Native Estonian Kristiina Ehin is an internationally renowned poet, whose collection The Drums of Silence was awarded the British Poetry Society Popescu Prize for European Poetry in Translation in 2007. Ehin has published six volumes of poetry, three books of short stories and a retelling of South-Estonian folk tales. She has also written plays and radio broadcasts, and has won Estonia’s most prestigious poetry prize for Kaitseala—a book of poems and journal entries written during a year spent living as a nature reserve warden on an otherwise uninhabited island off Estonia’s north coast.
Her latest is Walker on Water from the Unnamed Press, translated from Estonian by Ilmar Lehtpere. LARB A.V. spoke with her at a reading at Skylight Books, where she was also joined by her partner, well-known Estonian musician Silver Sepp, who enchanted the crowd with his mix of traditional Estonian music and found-object instruments.
LARB AV: To start, can you describe your new collection of stories, Walker on Water?
Kristiina Ehin: I wrote them in a very specific state of mind, and though I can say that I created these characters, actually they really came to me—I saw them in this room, in this air. They came as very frightened and very silent creatures. I just felt that I had to give a voice to them, like for example, to this woman, who’s been married at least eight times and whose husbands have always been called Jaan. It’s the most common name in Estonia. And this woman, she kind of confesses—the tone is confessing. Why did she get married so many times? She never wanted that, it wasn’t her dream, but it went as it went and there are several reasons she talks about. And several unconscious patterns that also show themselves in the stories. It’s a very playfully tragic experience for me to write.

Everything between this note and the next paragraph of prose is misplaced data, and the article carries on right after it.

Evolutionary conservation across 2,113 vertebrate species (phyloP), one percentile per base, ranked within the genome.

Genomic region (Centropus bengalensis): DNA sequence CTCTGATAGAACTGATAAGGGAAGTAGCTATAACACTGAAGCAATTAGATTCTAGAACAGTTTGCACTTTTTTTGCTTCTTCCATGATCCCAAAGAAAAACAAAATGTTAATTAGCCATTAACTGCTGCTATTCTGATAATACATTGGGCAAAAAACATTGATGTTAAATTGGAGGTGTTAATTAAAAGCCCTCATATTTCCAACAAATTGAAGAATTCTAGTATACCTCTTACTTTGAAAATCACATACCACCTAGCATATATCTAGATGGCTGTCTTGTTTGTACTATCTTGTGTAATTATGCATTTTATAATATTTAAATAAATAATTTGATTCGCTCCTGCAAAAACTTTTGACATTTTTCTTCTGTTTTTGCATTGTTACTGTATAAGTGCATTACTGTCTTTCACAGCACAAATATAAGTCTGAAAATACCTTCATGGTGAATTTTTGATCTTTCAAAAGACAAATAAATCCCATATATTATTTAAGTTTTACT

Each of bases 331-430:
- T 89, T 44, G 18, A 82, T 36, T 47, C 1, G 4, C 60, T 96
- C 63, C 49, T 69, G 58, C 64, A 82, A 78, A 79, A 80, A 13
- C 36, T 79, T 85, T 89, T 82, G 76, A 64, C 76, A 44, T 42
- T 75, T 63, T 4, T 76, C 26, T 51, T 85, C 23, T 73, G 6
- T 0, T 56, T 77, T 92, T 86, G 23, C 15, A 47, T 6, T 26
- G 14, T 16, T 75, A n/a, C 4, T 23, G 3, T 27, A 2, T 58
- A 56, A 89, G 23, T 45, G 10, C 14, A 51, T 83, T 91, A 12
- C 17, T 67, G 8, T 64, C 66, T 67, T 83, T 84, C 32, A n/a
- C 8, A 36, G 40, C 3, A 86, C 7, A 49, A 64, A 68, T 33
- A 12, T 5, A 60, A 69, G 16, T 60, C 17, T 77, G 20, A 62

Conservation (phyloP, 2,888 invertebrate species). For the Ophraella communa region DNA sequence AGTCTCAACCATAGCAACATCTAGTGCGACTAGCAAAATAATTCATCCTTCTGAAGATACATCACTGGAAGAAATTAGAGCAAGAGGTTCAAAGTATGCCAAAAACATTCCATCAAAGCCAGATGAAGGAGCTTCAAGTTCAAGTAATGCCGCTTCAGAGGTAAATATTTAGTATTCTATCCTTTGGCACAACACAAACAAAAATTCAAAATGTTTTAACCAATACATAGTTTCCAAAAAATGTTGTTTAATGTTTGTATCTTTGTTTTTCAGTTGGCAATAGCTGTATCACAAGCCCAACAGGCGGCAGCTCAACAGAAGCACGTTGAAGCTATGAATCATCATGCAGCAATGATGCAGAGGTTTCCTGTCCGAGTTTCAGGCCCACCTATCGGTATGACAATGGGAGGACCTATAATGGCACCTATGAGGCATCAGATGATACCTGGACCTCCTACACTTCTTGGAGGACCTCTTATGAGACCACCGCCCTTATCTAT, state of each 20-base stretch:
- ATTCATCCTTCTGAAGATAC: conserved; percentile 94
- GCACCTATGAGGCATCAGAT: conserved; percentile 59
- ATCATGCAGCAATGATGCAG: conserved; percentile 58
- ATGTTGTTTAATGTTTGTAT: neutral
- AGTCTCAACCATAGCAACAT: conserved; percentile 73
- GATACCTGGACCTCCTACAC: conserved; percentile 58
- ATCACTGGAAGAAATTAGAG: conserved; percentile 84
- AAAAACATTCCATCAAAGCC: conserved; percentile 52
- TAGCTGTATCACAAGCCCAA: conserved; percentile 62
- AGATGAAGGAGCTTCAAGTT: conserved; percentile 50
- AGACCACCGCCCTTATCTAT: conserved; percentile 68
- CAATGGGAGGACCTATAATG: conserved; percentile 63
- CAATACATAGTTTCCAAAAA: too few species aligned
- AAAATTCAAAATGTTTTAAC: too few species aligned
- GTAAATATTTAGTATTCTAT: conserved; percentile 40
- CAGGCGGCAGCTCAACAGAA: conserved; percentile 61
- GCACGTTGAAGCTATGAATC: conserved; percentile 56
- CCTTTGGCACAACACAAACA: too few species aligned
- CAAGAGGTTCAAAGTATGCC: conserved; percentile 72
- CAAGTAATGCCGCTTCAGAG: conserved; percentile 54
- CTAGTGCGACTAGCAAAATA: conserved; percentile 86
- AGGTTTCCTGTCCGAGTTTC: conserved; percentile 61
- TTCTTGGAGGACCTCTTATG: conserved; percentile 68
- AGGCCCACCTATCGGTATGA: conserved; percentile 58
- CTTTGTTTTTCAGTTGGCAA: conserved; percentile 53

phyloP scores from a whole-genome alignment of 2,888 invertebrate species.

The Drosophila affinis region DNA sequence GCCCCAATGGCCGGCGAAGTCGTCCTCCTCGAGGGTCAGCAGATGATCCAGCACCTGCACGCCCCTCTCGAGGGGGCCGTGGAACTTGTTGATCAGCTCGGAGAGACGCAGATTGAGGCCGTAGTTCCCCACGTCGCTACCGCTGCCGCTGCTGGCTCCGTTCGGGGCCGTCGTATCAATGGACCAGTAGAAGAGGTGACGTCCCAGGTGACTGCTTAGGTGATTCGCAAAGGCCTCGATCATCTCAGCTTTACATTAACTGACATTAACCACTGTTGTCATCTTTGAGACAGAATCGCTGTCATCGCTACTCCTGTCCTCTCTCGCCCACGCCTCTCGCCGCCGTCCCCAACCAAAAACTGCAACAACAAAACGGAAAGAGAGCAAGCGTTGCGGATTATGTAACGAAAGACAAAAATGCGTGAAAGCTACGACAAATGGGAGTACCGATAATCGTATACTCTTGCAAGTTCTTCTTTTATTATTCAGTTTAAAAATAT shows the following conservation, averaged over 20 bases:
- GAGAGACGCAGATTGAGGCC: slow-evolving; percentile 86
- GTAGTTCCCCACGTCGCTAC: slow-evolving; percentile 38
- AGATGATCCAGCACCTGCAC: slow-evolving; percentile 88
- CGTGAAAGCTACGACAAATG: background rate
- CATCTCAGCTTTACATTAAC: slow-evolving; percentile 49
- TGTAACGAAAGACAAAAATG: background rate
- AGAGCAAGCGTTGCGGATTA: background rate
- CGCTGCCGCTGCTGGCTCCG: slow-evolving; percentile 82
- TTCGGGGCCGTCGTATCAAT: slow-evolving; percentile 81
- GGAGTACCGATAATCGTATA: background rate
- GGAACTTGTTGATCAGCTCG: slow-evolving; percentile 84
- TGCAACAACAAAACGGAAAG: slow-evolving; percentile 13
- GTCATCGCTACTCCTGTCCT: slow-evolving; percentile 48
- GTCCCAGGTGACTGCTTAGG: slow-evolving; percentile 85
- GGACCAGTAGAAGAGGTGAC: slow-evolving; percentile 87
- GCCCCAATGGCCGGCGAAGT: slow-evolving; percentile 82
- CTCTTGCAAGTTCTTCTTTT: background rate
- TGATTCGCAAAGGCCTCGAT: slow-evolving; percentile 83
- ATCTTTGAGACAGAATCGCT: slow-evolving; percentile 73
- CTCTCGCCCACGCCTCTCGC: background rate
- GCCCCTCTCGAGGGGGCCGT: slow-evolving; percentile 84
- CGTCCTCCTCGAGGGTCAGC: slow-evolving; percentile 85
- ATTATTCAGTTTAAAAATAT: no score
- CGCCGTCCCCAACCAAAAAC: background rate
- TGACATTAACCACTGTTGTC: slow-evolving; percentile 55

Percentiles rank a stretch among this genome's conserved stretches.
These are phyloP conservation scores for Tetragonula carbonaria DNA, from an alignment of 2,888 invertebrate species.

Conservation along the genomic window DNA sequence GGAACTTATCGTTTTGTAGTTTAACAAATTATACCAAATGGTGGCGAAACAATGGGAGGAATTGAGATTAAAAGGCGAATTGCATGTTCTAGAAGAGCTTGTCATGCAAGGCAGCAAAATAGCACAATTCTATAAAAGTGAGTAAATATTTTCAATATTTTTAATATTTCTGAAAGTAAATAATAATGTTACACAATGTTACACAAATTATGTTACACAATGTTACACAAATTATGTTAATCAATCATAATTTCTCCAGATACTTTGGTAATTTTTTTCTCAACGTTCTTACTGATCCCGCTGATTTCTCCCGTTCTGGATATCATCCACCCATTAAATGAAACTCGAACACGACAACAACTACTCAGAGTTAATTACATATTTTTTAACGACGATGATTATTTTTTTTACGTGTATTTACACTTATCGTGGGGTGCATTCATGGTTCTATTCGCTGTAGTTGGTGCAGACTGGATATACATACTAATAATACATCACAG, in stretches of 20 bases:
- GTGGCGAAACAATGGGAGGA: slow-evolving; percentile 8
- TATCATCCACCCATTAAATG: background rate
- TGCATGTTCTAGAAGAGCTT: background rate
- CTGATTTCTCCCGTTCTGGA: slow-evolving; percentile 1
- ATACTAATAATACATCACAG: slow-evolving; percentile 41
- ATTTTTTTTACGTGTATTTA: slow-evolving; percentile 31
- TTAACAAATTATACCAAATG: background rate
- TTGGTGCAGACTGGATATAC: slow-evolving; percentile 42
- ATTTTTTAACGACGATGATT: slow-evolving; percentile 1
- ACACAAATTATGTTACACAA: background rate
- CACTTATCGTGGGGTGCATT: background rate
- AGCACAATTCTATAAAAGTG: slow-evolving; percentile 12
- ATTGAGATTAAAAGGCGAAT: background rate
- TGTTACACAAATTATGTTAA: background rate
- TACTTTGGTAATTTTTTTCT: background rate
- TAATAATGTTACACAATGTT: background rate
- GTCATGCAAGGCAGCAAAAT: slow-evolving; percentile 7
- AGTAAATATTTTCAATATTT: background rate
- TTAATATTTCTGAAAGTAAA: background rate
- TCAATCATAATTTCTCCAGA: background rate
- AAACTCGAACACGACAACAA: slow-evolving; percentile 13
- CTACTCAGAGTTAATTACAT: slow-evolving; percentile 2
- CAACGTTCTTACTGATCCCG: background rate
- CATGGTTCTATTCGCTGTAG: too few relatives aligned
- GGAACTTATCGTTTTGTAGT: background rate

What more can you tell us about the main character?
She is a very contemporary woman, but at the same time really ancient things happen to her. She has a strange hobby, one of the strangest you can find. She thinks it’s fine to keep this hobby alive and not to give up, but everybody thinks it’s strange and impossible. But she feels that the moment she gives up her hobby, that she will forget how to love. So these things are deeply connected. Her self-expression and her ability to love.
And that hobby is walking on water?
Yes! (laughs). Her special talent is walking on water, and she discovered that it is a thing that she can get better at, and so that is what she does. Defining her balance on the stormy sea, it is a symbol, an image of finding a balance in love and in life in general. And maybe loving somebody until the end of their life in all of this world is almost as impossible as walking on water—but still possible. So there is plenty of hope in this story, the way I see it.
We know little about Estonia, can you describe it?
Well that is like asking me to describe the taste of a potato without mentioning a potato. The most important thing for me, however, is the language—for me as a poet, the language that is my tune, my colors, my world.
And it has very few speakers?
Yes, just one million native speakers. And it’s not an Indo-European language, it’s a Finnic language. We have fourteen cases, for example. We have a lot of words to describe nature.
Have you always been interested in folklore?